Description of microcolumnar ensembles in association cortex and their disruption in Alzheimer and Lewy body dementias

S. V. Buldyrev, L. Cruz, T. Gomez-Isla, E. Gomez-Tortosa, S. Havlin, R. Le, H. E. Stanley, B. Urbanc, B. T. Hyman

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83 Scopus citations


The cortex of the brain is organized into clear horizontal layers, laminae, which subserve much of the connectional anatomy of the brain. We hypothesize that there is also a vertical anatomical organization that might subserve local interactions of neuronal functional units, in accord with longstanding electrophysiological observations. We develop and apply a general quantitative method, inspired by analogous methods in condensed matter physics, to examine the anatomical organization of the cortex in human brain. We find, in addition to obvious laminae, anatomical evidence for tightly packed microcolumnar ensembles containing approximately 11 neurons, with a periodicity of about 80 μm. We examine the structural integrity of this new architectural feature in two common dementing illnesses, Alzheimer disease and dementia with Lewy bodies. In Alzheimer disease, there is a dramatic, nearly complete loss of microcolumnar ensemble organization. The relative degree of loss of microcolumnar ensembles is directly proportional to the number of neurofibrillary tangles, but not related to the amount of amyloid-β deposition. In dementia with Lewy bodies, a similar disruption of microcolumnar ensemble architecture occurs despite minimal neuronal loss. These observations show that quantitative analysis of complex cortical architecture can be applied to analyze the anatomical basis of brain disorders.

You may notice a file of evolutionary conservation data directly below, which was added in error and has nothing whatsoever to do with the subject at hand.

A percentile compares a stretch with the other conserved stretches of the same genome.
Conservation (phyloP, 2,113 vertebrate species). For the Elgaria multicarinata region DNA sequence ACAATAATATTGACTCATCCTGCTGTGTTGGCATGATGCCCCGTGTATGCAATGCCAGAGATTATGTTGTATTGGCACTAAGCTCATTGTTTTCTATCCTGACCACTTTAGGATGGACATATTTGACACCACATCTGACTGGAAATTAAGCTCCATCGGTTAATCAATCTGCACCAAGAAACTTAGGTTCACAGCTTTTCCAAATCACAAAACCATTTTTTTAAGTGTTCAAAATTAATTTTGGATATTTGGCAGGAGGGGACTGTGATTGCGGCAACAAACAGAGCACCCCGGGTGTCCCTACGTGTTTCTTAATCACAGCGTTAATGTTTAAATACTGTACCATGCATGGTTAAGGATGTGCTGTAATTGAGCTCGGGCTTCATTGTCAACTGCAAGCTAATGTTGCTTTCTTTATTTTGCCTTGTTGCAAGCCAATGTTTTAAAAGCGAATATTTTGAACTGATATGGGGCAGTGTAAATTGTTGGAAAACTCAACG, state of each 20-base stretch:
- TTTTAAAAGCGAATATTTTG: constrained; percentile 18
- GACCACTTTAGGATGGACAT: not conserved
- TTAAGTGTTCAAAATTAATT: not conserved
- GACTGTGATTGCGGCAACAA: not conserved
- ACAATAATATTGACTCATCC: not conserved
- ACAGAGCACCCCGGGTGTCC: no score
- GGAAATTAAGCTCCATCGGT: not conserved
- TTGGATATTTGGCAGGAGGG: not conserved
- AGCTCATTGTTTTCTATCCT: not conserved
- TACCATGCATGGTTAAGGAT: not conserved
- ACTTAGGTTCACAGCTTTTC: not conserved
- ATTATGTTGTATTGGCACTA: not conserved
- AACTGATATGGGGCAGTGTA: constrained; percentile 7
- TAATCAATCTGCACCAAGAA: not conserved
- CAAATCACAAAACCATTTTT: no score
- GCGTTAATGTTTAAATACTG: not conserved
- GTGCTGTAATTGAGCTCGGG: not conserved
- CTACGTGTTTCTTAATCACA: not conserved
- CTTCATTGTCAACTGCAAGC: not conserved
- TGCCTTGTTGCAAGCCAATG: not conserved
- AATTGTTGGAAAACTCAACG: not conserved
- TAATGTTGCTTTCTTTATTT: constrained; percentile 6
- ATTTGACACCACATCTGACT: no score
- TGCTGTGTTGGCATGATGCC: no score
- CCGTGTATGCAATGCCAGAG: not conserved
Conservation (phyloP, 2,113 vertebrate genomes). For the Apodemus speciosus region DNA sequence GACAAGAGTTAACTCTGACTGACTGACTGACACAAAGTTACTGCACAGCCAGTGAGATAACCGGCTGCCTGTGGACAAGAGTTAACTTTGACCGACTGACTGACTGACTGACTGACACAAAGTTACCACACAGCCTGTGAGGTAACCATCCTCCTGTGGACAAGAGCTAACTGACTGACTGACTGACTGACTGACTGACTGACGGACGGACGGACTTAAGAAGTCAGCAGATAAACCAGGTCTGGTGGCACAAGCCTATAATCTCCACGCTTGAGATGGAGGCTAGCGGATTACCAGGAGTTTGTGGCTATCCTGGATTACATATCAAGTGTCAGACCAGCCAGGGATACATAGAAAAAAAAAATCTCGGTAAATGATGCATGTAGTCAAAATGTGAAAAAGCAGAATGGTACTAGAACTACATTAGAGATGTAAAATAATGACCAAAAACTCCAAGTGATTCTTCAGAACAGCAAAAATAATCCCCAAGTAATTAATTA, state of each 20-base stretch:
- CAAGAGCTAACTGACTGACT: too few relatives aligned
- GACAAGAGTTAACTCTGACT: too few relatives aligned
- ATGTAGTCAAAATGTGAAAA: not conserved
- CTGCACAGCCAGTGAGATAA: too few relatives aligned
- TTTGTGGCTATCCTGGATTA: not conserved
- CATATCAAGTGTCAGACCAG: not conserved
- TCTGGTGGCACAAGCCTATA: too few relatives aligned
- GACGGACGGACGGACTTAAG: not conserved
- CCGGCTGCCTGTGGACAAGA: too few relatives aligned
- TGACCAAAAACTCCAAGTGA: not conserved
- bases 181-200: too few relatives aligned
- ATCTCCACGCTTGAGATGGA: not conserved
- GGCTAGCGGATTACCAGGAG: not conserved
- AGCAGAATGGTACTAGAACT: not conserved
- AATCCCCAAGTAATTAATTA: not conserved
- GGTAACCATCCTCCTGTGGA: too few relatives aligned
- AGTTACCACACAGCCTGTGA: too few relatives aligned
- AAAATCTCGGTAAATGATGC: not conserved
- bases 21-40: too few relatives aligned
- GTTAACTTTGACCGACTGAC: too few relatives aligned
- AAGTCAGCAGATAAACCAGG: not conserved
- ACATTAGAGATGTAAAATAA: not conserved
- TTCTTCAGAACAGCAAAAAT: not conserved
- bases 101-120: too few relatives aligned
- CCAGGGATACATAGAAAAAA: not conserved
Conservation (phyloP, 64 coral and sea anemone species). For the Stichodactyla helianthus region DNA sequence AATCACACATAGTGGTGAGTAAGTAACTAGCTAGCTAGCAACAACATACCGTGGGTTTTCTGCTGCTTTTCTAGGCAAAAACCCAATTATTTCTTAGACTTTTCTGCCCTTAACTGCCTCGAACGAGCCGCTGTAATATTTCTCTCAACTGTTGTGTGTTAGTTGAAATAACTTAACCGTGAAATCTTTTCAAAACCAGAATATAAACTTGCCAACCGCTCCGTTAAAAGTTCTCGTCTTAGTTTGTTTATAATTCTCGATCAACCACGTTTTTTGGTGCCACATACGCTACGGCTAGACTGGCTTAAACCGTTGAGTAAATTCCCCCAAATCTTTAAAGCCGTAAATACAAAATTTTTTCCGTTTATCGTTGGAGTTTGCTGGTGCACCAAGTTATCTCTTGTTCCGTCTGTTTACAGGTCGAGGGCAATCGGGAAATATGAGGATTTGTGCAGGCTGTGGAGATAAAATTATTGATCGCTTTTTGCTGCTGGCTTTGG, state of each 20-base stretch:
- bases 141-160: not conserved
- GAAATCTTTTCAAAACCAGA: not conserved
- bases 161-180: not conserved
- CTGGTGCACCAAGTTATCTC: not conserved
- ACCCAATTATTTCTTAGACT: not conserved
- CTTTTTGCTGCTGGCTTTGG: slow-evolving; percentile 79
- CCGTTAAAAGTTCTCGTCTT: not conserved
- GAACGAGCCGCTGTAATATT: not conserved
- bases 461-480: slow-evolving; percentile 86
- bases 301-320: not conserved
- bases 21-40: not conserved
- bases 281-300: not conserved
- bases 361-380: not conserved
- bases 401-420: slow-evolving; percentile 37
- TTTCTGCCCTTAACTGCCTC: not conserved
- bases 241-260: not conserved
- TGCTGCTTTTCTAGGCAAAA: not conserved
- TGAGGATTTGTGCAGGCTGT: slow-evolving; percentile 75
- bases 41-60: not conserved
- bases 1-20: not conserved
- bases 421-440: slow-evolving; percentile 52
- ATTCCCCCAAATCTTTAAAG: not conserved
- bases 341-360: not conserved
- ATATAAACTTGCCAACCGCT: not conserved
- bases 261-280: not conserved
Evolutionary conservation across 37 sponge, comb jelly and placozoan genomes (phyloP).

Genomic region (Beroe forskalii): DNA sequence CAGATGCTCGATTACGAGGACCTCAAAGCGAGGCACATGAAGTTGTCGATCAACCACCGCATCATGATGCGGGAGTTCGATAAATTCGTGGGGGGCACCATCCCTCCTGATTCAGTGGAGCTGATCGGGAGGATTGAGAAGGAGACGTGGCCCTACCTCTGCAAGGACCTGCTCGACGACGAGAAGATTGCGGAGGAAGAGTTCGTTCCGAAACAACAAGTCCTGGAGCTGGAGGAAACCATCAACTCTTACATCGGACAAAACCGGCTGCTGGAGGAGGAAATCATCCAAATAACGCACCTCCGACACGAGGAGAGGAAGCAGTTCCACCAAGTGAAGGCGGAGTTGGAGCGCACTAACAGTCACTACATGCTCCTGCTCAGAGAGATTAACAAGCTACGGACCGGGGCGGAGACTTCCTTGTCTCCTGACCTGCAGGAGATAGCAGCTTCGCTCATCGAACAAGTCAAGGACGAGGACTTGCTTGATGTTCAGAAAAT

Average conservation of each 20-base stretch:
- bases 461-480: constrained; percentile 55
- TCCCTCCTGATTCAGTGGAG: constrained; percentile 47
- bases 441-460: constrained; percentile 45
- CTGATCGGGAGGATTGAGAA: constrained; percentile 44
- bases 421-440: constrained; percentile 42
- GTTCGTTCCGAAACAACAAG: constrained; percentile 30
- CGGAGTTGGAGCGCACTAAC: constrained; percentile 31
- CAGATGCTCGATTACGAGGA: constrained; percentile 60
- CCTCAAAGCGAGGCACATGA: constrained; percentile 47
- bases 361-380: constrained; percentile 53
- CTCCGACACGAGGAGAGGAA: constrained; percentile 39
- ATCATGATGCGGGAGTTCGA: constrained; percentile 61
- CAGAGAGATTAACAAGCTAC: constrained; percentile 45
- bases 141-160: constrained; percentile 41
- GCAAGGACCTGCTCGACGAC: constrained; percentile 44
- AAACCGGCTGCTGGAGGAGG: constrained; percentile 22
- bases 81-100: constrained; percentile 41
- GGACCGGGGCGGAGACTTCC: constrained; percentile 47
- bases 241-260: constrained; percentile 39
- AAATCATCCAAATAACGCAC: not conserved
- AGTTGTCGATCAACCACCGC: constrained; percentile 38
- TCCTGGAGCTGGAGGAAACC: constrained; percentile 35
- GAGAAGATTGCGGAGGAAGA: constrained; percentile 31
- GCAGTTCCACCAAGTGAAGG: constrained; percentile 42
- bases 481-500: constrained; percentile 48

Original languageEnglish
Pages (from-to)5039-5043
Number of pages5
JournalProceedings of the National Academy of Sciences of the United States of America
Issue number10
StatePublished - 9 May 2000


FundersFunder number
National Institute on AgingR01AG008487


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